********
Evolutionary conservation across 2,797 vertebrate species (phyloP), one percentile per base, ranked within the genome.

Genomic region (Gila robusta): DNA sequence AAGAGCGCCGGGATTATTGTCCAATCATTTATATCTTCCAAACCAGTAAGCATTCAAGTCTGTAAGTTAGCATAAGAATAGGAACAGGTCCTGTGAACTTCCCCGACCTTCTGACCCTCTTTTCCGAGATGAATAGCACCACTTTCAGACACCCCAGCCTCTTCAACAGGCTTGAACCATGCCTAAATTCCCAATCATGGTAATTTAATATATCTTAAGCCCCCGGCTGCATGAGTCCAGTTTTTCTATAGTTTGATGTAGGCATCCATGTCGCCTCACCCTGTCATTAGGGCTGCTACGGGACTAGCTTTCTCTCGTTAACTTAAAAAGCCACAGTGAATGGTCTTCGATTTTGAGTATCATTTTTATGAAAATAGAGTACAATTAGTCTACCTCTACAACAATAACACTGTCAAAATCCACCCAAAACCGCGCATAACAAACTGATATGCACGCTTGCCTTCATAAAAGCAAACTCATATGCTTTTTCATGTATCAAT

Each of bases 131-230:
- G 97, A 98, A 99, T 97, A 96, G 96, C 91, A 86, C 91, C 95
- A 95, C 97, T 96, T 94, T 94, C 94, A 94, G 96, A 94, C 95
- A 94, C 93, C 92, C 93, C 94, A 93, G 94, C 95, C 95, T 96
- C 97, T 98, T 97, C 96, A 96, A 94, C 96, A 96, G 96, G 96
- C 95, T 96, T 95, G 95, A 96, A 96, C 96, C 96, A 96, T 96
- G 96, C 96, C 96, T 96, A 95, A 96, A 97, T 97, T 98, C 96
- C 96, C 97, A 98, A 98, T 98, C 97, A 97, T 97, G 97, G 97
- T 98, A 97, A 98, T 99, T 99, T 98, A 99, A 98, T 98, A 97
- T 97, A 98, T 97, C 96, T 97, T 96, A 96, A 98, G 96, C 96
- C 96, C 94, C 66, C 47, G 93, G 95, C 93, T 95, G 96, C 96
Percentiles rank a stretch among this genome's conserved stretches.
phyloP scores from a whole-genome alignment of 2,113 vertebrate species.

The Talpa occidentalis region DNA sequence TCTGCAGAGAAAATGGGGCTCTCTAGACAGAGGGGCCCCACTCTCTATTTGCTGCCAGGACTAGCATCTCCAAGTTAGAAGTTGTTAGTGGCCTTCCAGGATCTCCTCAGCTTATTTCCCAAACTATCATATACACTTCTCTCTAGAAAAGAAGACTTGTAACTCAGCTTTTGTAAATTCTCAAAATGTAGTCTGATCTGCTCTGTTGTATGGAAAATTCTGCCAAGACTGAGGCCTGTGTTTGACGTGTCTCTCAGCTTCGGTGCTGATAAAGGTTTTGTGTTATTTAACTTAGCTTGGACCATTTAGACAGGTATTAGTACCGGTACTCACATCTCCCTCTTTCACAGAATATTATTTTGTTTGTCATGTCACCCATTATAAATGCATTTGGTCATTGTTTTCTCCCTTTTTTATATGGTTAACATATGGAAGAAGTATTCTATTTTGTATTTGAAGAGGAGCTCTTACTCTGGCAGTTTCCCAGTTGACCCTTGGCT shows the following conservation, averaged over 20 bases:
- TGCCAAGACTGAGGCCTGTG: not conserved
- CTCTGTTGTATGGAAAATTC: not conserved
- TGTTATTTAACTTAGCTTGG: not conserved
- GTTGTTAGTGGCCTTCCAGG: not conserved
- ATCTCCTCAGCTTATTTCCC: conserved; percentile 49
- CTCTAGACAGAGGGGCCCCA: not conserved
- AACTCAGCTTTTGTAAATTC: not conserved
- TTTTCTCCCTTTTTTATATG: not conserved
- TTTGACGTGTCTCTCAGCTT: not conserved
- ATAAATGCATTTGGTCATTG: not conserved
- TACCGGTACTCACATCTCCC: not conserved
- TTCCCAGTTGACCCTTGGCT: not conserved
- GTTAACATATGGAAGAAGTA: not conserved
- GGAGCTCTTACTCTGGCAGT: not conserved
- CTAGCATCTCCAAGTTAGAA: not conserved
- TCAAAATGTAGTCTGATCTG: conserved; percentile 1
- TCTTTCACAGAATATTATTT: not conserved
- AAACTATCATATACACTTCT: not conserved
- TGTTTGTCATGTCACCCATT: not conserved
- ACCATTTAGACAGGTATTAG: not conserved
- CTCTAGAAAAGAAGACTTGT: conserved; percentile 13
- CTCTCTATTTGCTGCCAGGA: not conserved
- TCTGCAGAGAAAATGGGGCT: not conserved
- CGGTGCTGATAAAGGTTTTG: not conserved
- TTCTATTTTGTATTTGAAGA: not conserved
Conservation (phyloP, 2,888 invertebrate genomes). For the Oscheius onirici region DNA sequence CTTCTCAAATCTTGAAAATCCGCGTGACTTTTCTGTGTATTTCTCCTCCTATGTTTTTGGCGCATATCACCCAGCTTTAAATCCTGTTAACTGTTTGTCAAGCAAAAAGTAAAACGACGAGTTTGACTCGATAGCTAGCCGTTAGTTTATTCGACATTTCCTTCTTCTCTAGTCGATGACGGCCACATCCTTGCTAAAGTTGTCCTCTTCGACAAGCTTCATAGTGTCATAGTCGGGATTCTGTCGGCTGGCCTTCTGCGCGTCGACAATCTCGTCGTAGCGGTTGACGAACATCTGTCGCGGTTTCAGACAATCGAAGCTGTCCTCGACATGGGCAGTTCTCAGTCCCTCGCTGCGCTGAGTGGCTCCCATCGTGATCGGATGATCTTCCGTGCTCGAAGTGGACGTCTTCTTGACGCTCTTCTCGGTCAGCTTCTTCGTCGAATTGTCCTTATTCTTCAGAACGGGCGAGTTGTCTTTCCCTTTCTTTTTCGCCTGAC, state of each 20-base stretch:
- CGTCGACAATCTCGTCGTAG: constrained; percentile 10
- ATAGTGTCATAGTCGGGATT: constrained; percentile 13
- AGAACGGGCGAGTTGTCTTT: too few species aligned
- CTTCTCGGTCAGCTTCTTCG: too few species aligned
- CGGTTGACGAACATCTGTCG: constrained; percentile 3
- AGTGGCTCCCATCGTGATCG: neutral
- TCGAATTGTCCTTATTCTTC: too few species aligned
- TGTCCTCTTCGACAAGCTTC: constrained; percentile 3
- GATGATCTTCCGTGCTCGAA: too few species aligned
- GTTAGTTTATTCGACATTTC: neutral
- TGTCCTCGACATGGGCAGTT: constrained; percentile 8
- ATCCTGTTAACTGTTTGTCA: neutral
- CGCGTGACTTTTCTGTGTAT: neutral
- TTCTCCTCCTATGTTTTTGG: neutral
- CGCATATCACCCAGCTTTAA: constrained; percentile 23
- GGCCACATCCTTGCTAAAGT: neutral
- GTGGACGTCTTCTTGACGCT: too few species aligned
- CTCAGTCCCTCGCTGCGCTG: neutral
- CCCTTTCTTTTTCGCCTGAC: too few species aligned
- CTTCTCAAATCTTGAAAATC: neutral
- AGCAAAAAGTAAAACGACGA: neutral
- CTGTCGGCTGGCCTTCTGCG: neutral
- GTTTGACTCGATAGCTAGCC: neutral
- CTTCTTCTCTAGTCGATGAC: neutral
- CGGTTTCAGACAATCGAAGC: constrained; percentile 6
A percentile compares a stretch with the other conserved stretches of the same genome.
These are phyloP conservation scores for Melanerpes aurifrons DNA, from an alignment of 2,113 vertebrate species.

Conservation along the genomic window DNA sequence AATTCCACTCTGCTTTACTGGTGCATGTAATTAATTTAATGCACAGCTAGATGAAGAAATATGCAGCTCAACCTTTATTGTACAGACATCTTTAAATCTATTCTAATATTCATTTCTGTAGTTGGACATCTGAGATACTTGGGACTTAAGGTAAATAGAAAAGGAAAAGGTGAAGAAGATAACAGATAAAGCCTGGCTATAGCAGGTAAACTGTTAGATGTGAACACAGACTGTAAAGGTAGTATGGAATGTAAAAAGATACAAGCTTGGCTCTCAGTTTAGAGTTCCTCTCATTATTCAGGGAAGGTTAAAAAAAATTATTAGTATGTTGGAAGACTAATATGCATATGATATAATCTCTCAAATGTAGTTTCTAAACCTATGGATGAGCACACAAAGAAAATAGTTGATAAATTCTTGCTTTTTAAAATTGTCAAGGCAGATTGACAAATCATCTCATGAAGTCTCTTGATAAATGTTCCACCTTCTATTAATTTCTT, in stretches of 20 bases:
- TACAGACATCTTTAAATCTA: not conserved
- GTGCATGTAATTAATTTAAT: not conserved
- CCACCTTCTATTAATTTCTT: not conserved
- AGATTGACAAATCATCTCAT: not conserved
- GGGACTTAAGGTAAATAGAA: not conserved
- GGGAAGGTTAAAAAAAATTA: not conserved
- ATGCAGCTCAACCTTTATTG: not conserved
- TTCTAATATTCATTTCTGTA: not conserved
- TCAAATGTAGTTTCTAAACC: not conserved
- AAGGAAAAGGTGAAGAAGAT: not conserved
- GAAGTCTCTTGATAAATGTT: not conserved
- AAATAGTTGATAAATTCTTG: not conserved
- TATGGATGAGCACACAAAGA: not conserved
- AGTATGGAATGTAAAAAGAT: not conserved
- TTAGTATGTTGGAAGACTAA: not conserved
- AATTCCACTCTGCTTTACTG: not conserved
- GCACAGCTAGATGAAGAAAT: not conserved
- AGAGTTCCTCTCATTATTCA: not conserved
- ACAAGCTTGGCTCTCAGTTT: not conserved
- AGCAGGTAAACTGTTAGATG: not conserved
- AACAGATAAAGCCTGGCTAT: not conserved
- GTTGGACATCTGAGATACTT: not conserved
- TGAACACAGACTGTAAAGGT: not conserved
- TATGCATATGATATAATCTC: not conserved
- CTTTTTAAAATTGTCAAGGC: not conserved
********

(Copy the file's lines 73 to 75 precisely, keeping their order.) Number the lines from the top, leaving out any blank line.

- CCACCTTCTATTAATTTCTT: not conserved
- AGATTGACAAATCATCTCAT: not conserved
- GGGACTTAAGGTAAATAGAA: not conserved